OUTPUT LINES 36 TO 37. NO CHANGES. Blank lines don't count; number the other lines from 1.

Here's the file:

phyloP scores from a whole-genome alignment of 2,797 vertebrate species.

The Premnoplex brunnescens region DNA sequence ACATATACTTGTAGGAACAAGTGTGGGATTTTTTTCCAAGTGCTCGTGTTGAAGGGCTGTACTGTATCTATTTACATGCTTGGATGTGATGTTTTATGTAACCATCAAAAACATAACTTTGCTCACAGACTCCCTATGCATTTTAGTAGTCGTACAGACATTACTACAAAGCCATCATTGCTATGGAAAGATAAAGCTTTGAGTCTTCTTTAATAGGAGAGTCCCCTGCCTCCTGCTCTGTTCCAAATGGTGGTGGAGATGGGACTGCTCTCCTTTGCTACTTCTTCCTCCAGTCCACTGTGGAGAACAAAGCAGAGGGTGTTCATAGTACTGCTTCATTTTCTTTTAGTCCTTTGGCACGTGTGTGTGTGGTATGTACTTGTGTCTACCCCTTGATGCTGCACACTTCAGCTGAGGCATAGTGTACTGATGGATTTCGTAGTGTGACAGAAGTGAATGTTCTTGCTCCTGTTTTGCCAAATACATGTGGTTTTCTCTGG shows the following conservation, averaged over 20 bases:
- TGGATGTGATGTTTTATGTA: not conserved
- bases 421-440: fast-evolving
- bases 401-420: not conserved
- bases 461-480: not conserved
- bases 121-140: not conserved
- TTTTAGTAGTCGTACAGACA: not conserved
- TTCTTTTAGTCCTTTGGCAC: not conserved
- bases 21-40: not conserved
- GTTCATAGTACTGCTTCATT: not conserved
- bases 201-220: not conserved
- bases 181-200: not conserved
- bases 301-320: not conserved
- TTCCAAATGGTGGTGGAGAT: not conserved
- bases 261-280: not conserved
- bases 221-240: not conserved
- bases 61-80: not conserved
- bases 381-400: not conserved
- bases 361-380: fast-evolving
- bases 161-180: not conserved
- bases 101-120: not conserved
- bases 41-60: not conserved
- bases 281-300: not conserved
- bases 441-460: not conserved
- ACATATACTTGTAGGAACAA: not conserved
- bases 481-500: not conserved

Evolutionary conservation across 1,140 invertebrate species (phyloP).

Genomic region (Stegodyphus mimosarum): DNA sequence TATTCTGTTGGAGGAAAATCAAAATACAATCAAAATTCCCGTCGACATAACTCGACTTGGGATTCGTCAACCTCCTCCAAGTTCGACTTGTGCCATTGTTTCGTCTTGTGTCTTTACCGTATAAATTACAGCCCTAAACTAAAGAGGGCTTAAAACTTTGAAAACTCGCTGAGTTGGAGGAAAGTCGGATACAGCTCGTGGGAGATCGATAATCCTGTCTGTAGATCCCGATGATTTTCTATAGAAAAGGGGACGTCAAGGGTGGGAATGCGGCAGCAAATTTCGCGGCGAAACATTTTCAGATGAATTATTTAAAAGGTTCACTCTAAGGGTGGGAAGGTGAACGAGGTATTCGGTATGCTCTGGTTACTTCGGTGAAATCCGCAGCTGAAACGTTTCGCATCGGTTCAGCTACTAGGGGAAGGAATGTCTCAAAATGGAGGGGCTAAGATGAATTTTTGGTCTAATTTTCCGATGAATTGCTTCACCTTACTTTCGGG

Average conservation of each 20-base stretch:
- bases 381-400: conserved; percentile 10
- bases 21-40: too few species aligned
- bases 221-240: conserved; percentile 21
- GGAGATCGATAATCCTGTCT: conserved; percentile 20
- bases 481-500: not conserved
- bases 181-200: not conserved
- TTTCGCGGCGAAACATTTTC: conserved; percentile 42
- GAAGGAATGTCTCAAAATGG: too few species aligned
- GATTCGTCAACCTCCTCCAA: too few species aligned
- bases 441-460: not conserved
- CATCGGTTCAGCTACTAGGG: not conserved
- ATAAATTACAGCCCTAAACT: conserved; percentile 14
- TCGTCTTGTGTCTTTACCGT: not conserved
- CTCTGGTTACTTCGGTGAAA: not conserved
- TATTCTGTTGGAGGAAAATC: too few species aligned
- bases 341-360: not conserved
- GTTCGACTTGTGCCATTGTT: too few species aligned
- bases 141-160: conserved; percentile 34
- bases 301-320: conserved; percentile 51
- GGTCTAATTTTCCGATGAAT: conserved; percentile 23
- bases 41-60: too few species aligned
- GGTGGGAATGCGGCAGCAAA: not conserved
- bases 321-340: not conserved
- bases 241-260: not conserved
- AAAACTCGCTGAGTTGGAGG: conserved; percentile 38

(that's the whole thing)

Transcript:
- bases 181-200: not conserved
- TTTCGCGGCGAAACATTTTC: conserved; percentile 42